Schistosomiasis haematobium prevalence and risk factors in a school-age population of peri-urban Lusaka, Zambia

J Trop Pediatr. 2010 Aug;56(4):247-53. doi: 10.1093/tropej/fmp106. Epub 2009 Nov 5.


Given association of the parasite Schistosoma haematobium with coastal and rural/agricultural populations, there is little documentation to date of infection patterns in today's rapidly urbanizing non-coastal regions. We conducted an observational study of 5-17-year-old school children (N = 1583) in peri-urban compounds of Lusaka, Zambia. Demographic information, medical history, physical examination findings and urinalysis results were recorded. Prevalence of schistosomiasis in the population was 20.72%. Significant risk factors for infection were male gender [odds ratio (OR) 2.42], age of 9-12 years or 13-17 years (OR 3.33 and 3.26, respectively, compared with 5-8-year-olds) and single and/or double orphan status (OR 1.43). Clinical officers detected schistosomiasis with a sensitivity of 24.70% and a specificity of 98.17% after history and physical examination. These results reveal that peri-urban populations have a significant but under-recognized vulnerability to infection, and suggest that only history and physical examination are inadequate for identifying a treatment population.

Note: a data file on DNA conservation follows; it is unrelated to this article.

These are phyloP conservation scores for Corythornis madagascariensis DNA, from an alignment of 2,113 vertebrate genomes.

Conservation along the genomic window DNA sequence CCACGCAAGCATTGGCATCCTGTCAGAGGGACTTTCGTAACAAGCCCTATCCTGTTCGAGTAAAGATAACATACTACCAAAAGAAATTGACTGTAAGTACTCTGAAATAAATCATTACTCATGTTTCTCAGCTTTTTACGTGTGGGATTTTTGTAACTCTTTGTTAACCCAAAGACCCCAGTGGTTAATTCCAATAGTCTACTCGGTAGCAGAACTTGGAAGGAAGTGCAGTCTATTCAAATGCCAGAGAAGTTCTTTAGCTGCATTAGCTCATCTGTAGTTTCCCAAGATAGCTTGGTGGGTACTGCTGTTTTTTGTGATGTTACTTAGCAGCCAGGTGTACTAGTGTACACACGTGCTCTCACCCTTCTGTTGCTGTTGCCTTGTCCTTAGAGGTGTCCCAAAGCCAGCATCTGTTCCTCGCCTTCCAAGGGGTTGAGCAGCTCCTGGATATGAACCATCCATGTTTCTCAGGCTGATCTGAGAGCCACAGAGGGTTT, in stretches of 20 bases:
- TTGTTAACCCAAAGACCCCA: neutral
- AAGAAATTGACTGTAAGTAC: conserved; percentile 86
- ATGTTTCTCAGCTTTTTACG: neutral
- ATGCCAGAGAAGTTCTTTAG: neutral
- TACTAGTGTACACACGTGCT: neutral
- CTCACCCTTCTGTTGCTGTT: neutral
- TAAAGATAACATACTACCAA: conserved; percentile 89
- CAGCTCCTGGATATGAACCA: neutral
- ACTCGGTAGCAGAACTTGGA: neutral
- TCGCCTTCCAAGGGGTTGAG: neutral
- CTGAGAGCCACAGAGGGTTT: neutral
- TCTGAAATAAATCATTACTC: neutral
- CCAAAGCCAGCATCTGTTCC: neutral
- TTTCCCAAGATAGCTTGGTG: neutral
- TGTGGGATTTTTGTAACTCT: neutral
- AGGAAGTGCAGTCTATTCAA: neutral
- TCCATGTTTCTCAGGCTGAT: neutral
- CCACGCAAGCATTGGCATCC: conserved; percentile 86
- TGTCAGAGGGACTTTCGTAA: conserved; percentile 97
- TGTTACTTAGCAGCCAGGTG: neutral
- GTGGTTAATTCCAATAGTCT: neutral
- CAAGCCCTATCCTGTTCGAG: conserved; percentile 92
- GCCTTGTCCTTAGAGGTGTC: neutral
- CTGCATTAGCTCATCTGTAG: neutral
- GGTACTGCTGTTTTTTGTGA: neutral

Publication types

  • Research Support, Non-U.S. Gov't
  • Research Support, U.S. Gov't, Non-P.H.S.

MeSH terms

  • Adolescent
  • Age Distribution
  • Animals
  • Child
  • Child, Preschool
  • Female
  • Humans
  • Male
  • Parasite Egg Count
  • Prevalence
  • Risk Factors
  • Schistosoma haematobium / isolation & purification*
  • Schistosoma haematobium / parasitology
  • Schistosoma mansoni / isolation & purification*
  • Schistosoma mansoni / parasitology
  • Schistosomiasis haematobia / diagnosis
  • Schistosomiasis haematobia / epidemiology*
  • Schistosomiasis mansoni / diagnosis
  • Schistosomiasis mansoni / epidemiology*
  • Schools
  • Sex Factors
  • Socioeconomic Factors
  • Urban Population
  • Urine / parasitology
  • Zambia / epidemiology